Abu Abdallah Muhammad Ibn Muhammad Ibn Abdallah Ibn Idris al-Qurtubi al-Hasani, also known by his short name as Al-Sharif Al Idrisi Al Qurtubi, was born in Ceuta, Spain, in 1099 A.D.

He received his education in Cordova, then flourished at the Norman court in Palermo.

Al Idrisi was a direct descendant of the prophet Muhammad (pbuh). It is not confirmed whether he died on 1166 or 1180 A.D.

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Many scholars regard him as the greatest geographer and cartographer of the middle Ages.

As all Muslim geographers, Al Idrisi traveled to many distant places, including Europe, to gather geographical data. Muslim geographers at that time had already made accurate measurements of the earth surface, also several maps of the world were available.

Al-Idrisi combined his own findings to the available knowledge at his time. He became famous for his comprehensive knowledge of all parts of the world, he also attracted the attention of European sea navigators and military planners more than other Muslim geographers because ships and navigators from north sea, Atlantic and the Mediterranean frequented Sicily, which is located about the middle of the Mediterranean.

Several of his books were translated into Latin and his books on geography were popular for several centuries.

The translation of one of his books was published in 1619 in Rome, but it was an abridged edition and the translator did not give credit to Al-Idrisi.

It is interesting that Europe took several centuries to make use of his work and the world map. It is worth mentioning that Christopher Columbus used the map which was originally taken from Al-Idrisi’s work.

Al-Idrisi’s fame and competence eventually led to the attention of Roger II, the Norman King of Sicily, who invited him to produce an up-to-date world map.

It should be mentioned that Sicily was under Muslim rule before King Roger, where Muslim works were freely available for transmission to Europe through Latin West. Al Adrisi then spent most of his life in the service of the Norman King, Roger II.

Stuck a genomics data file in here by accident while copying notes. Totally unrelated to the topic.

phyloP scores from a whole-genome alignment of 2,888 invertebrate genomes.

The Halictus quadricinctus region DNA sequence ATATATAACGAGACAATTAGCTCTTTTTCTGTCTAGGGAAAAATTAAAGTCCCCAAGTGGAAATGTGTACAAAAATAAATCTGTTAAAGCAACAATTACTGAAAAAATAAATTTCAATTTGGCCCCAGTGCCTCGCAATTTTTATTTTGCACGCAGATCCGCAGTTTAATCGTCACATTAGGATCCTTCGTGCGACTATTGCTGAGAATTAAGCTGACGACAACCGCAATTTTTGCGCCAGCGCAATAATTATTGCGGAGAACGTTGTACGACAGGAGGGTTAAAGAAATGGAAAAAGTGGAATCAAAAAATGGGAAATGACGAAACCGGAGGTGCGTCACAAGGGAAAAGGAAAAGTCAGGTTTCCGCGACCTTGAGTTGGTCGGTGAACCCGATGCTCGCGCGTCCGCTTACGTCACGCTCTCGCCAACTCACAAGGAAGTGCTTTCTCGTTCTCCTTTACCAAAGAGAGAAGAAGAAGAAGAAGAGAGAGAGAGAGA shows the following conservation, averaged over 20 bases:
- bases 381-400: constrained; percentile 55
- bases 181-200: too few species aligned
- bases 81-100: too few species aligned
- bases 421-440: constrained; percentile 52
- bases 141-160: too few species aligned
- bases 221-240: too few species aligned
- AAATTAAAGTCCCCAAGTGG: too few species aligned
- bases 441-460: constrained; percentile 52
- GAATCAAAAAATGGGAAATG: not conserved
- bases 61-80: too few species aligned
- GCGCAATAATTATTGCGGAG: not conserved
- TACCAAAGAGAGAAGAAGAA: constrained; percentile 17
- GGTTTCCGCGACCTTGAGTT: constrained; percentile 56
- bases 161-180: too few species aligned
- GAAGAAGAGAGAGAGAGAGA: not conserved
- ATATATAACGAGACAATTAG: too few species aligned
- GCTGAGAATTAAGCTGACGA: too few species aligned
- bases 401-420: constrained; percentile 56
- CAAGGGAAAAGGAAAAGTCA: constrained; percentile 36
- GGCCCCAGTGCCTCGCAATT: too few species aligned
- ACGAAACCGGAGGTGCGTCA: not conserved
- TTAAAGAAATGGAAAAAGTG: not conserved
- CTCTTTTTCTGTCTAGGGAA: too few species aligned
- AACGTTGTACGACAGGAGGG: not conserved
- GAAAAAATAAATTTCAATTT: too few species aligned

Al-Idrisi constructed a circular world map of pure silver that weighed approximately 400 kilograms and precisely recorded on it the seven continents with trade routes, lakes and rivers, major cities, and plains and mountains.

Al Idrisi described the world in Al-Kitab al-Rujari (Roger’s Book), also entitled Nuzhat al-Mushtaq fi Ikhtiraq al-Afaq (The delight of him who desires to journey through the climates).

This is practically a geographical encyclopedia of the time, containing information not only on Asia and Africa, but also on European countries.

He also compiled another geographical encyclopedia larger than the former entitled Rawd-Unnas wa-Nuzhat al-Nafs (Pleasure of men and delight of souls) also known as Kitab al- Mamalik wa al-Masalik, his knowledge of the Niger, the Sudan, and of the head waters of the Nile was remarkable for its accuracy.

In addition to geography, he also contributed to the science of medicinal plants. His major contribution in this field lies in he medicinal plants as presented in his several books, especially Kitab al-Jami-li-Sifat Ashtat al-Nabatat. He reviewed and synthesized all the material available on the subject of medicinal plants and associated drugs available to him from Muslim scientists and added to it his research collection from his travels.

He contributed this material to the subject of botany with emphasis on medicinal plants. He has given the names of the drugs in six languages: Syriac, Greek, Persian, Hindi, Latin and Berber.

Besides botany and geography, Idrisi also wrote on fauna, zoology and therapeutically aspects. His work was soon translated into Latin.

His books on geography remained popular both in the East and the West for several centuries.